Clearly this is a rather unique family drama and that’s exactly what attracted Scott to the script, the chance to conduct an emotional investigation. In fact, Scott spent a significant amount of time preparing the film alone, really thinking through the piece and dissecting the characters’ layers. Check out everything Scott had to say about the pre-production process, working with three top-notch actors and much more in the video interview below.
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It’s quite obvious that a key element of a family drama is the family aspect. Some actors are talented enough to make that dynamic seem real even though it might be far from it, but why put yourself through all the work when you can just develop a real life family-like relationship with your co-cast? It certainly worked for the cast of Jake Scott’s Welcome to the Rileys.
The film stars James Gandolfini as Doug, a man who hasn’t been the same since the passing of his daughter. The same goes for his wife Lois (Melissa Leo) and in her case, the pain is rather debilitating. She’s agoraphobic and refuses to step foot out of their house. While on a business trip to New Orleans, Doug winds up meeting a young stripper named Mallory (Kristen Stewart). Rather than leaving their business at the strip club, even though Doug had no intentions of getting on to any real business to begin with, he winds up driving her home and leaving with her for a bit. He takes it upon himself to try and help her disheveled house and her act, too.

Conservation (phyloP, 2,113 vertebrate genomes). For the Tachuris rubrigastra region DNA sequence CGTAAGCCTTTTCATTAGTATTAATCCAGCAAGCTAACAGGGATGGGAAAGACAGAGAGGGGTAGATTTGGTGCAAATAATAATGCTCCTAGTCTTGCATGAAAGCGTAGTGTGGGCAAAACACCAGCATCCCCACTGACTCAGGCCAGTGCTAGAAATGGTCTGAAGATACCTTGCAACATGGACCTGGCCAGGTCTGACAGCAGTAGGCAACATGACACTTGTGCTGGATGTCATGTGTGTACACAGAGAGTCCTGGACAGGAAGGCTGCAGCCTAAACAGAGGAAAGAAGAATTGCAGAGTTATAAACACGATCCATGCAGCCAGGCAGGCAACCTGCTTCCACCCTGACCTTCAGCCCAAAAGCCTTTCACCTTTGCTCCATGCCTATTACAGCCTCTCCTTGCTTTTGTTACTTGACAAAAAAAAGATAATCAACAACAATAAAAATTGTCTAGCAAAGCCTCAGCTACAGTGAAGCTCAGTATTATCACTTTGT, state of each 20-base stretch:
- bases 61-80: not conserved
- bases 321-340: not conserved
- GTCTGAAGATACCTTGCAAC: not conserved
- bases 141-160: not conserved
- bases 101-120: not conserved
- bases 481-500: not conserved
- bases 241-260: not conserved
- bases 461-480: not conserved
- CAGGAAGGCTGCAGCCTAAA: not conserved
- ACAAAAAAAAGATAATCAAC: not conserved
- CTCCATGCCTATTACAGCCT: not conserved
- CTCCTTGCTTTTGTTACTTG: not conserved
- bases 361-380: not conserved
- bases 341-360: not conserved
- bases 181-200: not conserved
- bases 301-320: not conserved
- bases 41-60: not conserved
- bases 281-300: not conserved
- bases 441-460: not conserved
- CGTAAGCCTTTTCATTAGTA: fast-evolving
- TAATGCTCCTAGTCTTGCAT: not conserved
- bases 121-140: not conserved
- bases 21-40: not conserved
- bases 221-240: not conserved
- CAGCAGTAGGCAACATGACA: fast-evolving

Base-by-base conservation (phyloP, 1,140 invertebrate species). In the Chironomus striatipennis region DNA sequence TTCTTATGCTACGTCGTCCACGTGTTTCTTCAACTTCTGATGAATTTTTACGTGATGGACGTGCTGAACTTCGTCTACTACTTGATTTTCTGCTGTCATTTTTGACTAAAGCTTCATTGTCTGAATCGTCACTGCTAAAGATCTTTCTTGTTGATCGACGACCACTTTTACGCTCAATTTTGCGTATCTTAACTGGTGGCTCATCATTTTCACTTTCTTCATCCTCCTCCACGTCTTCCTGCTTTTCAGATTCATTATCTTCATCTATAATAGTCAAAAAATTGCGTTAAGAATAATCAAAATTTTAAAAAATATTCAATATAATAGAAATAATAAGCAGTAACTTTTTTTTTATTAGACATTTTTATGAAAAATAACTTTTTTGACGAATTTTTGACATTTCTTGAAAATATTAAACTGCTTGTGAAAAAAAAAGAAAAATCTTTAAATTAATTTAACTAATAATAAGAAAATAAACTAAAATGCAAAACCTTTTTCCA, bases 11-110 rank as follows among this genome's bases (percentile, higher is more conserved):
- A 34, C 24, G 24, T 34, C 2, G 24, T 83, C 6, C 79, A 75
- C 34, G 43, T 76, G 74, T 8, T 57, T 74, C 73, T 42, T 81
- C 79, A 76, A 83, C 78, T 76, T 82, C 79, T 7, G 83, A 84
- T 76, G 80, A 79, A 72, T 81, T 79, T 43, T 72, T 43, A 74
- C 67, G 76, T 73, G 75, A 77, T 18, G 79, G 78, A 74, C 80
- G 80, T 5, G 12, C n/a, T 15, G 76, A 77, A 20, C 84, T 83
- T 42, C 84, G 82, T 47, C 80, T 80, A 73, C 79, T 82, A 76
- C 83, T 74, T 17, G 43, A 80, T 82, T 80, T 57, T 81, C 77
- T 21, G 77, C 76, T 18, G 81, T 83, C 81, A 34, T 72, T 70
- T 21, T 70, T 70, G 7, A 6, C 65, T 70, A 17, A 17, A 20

In honor of the film’s October 29th release, Gandolfini, Leo, Stewart and Scott attended a press conference to remember their time working on the production in New Orleans. Not only do they look back on the gig fondly, particularly when it came to working with one another, but they still maintain the relationships they built on the set today. Check out all the details on the prep process, their characters and experience working with one another in the interview below.
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We’ve all seen tons of documentaries packed with old photographs, talking heads and monotonous background music and while there are certainly a number that are successful, not many manage to create the sensation that you’re actually immersed in the specific event. However, nowadays, when just about anyone can pick up a camera, hit record and capture history, firsthand accounts of just about any event are easy to come by. Then again, there’s just so far a YouTube clip can take you. Someone needs to compile and assemble a significant amount of footage to really bring a particular occurrence back to life and that’s exactly what Jeff Deutchman did with the film 11/4/08.
Just before the presidential election in 2008, Deutchman called out to 50 people asking them to document their experience on that destined-to-be historic day. Soon after, footage poured in and he got to work piecing their experiences together. The end result is 11/4/08, a documentary that takes us from the early morning of November 4th, 2008 to the early morning of the following day in a number of locations including New York, Alaska and abroad as well. Then again, “end result” is the wrong term to use. 11/4/08may be making its debut On Demand today, but it continues to grow through the website www.11-4-08.com where Deutchman is still actively posting more Election Day video.
This type of filmmaking is certainly a unique process and Deutchman was more than happy to elaborate on the experience. He told us about everything from reaching out to potential collaborators all the way up to the ever-growing website he manages today. Check out all the details in the video interview below.